By: Elliot Washor

A decades-old meme is presently trending among educators – student-centered learning – also known as student-driven learning, personalization, and students at the center. Doubtlessly, there are other variations. I fear these terms have been captured and held hostage by educators hell-bent on transformation that, using this cliché, replicates what they have already. It is not clear how a system based on rigid and narrow learning standards, testing and centralized systems and structures can aspire to place students at the center. And so, the debasement of language so common in our society continues unabated.

Anthropologist Tim Ingold advises, “Don’t blame words for their incarceration; blame the court of explicators that have passed sentence on them.”

Admonished by Ingold, and yet wishing to contribute to the discourse, I offer here an operational definition of “students at the center.” It might be more accurate to say student at the center, since our Big Picture Learning schools focus on helping each individual student — “One student at a time in a community of learners” — find their center, their stance, and their chosen pathway.

The key for me is to help the learner find and explore their interest(s) deeply, part of which involves exploring the edges of their interests and using that exploration to then “center” their own pathway. The process of centering includes getting edgy—pushing back the boundaries of what is taken for granted. Inspired by Jane Jacobs, a genius in thinking about our cities, might we have every student declare their edge as their center?

A “centering” process involves helping the learner to explore many “edges” to expand the learner’s vision and open up possibilities. Schools then help the student move between the center and these edges, often forming a new center. Schools can prepare the student to engage such center-to-edge, edge-to-center thinking and doing as a lifelong learning process. The best CTE programs and performance schools engage their students in such a process.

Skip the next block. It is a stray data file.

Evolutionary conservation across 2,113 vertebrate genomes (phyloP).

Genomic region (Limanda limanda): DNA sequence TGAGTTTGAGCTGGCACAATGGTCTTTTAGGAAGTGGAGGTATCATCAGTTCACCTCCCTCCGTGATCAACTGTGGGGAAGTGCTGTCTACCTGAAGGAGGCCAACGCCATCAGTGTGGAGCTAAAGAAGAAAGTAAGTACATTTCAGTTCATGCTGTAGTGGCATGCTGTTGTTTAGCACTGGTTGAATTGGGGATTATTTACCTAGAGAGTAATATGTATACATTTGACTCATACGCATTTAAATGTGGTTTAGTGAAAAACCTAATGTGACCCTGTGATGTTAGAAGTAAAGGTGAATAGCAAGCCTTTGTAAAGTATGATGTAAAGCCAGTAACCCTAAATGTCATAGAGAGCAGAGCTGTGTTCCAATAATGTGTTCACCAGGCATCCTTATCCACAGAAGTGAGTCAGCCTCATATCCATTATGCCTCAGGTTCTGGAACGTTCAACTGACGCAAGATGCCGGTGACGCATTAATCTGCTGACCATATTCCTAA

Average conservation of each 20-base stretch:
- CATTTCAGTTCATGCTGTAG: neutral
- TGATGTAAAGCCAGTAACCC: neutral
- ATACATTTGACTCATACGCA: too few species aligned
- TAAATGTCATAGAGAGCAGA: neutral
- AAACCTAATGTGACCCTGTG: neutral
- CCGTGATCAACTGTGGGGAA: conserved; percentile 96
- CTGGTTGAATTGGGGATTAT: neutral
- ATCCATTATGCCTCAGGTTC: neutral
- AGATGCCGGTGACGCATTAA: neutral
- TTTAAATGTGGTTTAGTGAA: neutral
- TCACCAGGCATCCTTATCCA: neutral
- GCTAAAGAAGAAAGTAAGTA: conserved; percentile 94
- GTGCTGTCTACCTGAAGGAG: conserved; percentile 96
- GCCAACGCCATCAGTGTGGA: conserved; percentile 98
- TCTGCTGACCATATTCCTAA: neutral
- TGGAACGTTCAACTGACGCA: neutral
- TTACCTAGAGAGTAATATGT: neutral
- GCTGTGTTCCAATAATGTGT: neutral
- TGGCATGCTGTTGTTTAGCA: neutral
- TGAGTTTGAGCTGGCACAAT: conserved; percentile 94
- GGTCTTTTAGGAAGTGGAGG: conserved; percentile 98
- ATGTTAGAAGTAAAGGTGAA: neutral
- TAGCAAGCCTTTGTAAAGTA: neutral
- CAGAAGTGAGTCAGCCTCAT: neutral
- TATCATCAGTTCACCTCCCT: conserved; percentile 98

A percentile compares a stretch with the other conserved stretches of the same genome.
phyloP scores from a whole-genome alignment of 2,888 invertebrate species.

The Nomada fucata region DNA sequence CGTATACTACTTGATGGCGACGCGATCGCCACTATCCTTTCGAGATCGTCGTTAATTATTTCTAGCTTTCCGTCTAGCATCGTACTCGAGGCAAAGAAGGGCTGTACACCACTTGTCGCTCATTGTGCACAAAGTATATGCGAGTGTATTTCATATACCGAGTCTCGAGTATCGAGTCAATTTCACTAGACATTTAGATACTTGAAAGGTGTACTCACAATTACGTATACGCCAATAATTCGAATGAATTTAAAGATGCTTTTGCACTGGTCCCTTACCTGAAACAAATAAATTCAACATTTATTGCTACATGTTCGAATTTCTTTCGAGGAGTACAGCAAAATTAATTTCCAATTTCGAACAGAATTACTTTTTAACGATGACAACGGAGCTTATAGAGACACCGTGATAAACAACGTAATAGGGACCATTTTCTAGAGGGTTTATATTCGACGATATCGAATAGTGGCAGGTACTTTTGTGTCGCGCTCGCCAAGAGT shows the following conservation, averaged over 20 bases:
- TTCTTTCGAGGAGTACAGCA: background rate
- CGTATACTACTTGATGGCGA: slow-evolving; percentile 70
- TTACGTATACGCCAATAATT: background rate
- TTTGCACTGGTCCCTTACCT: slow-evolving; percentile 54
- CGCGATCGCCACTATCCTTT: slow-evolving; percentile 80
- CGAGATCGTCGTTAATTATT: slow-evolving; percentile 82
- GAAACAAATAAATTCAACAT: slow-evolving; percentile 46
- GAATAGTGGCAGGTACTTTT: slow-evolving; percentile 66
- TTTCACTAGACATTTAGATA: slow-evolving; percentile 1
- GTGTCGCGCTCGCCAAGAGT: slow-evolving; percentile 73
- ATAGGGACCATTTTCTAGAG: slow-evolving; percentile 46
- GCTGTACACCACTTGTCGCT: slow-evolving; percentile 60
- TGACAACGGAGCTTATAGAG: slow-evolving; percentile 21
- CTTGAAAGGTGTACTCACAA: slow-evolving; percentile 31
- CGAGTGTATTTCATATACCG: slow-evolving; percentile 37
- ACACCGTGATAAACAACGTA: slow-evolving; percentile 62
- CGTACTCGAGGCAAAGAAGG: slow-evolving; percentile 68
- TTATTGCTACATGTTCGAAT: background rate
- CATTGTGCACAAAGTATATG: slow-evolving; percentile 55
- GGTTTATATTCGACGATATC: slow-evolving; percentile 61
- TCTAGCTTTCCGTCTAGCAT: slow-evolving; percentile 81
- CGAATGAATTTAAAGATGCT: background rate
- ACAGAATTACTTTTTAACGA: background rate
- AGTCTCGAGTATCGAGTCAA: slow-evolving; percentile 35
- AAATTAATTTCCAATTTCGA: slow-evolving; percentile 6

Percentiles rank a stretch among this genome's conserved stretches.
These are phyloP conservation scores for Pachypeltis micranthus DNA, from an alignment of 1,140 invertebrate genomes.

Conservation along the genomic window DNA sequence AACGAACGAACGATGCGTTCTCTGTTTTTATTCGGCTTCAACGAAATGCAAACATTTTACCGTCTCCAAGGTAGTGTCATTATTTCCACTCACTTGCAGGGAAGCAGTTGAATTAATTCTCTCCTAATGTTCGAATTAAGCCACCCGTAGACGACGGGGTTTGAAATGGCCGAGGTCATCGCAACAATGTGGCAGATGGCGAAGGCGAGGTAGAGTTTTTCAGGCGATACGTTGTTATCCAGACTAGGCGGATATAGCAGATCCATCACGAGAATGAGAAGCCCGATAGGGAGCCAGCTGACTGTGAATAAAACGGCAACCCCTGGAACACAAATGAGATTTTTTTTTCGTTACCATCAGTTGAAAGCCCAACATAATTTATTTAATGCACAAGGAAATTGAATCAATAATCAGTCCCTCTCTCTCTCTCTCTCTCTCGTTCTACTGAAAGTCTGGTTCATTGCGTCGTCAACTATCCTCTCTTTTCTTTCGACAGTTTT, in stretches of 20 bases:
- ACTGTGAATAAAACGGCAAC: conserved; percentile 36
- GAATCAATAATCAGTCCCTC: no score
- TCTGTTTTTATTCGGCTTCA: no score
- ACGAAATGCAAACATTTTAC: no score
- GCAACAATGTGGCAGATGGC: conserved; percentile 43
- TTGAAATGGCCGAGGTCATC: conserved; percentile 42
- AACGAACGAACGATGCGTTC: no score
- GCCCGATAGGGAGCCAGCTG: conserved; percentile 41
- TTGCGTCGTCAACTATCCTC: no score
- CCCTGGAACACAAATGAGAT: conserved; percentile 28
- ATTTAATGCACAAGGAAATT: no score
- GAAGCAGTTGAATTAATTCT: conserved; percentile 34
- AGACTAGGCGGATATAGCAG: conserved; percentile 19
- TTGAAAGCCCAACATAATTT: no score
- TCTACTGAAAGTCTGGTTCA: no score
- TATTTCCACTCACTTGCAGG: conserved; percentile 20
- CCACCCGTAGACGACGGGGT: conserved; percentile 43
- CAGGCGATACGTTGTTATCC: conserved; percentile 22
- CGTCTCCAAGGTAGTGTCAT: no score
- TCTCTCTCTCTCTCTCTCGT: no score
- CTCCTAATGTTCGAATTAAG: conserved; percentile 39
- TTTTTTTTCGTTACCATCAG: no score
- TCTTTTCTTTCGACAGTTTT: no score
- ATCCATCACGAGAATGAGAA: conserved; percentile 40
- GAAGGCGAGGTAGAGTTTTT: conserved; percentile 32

This work is guided by a strong evidence base but also by the observations of people who found their center—and keep rediscovering it—by going to the edge. Yo-Yo Ma reflects: “There’s a part of me that’s always charging ahead. I’m the curious kid, always going to the edge.”

I find that we’re good at talking about getting edgy, but too often it’s only lip service. Once the rubber hits the road; namely, once students actually start showing their edginess, we pull them back. As Zat Rana points out in his article, Why Only Rebels Find Real Fulfillment, we tell students:

  • “Don’t be an artist because you will never make a living.
  • Don’t be an entrepreneur because you’ll probably fail.
  • Don’t quit your job to travel because it’s shortsighted.
  • Don’t take the road less traveled because it’s risky.”

In Leaving to Learn, which I wrote with my colleague Charles Mojkowski in 2013, we identified 10 expectations that students have of their schools and schooling. They serve for us as criteria for a truly student-focused learning system. As we argued in the book, helping young people find their center by exploring the edges almost always requires that they get out in the real world to engage a wide range of adults doing work and pursuing interests that match the students’ own aspirations.

So what does “centering” on each student actually look like? How do we help each student get a bit edgy based on their interests? How do we help them stretch? To create for themselves images of their potentiality? How can we then wrap an entire learning program around that center?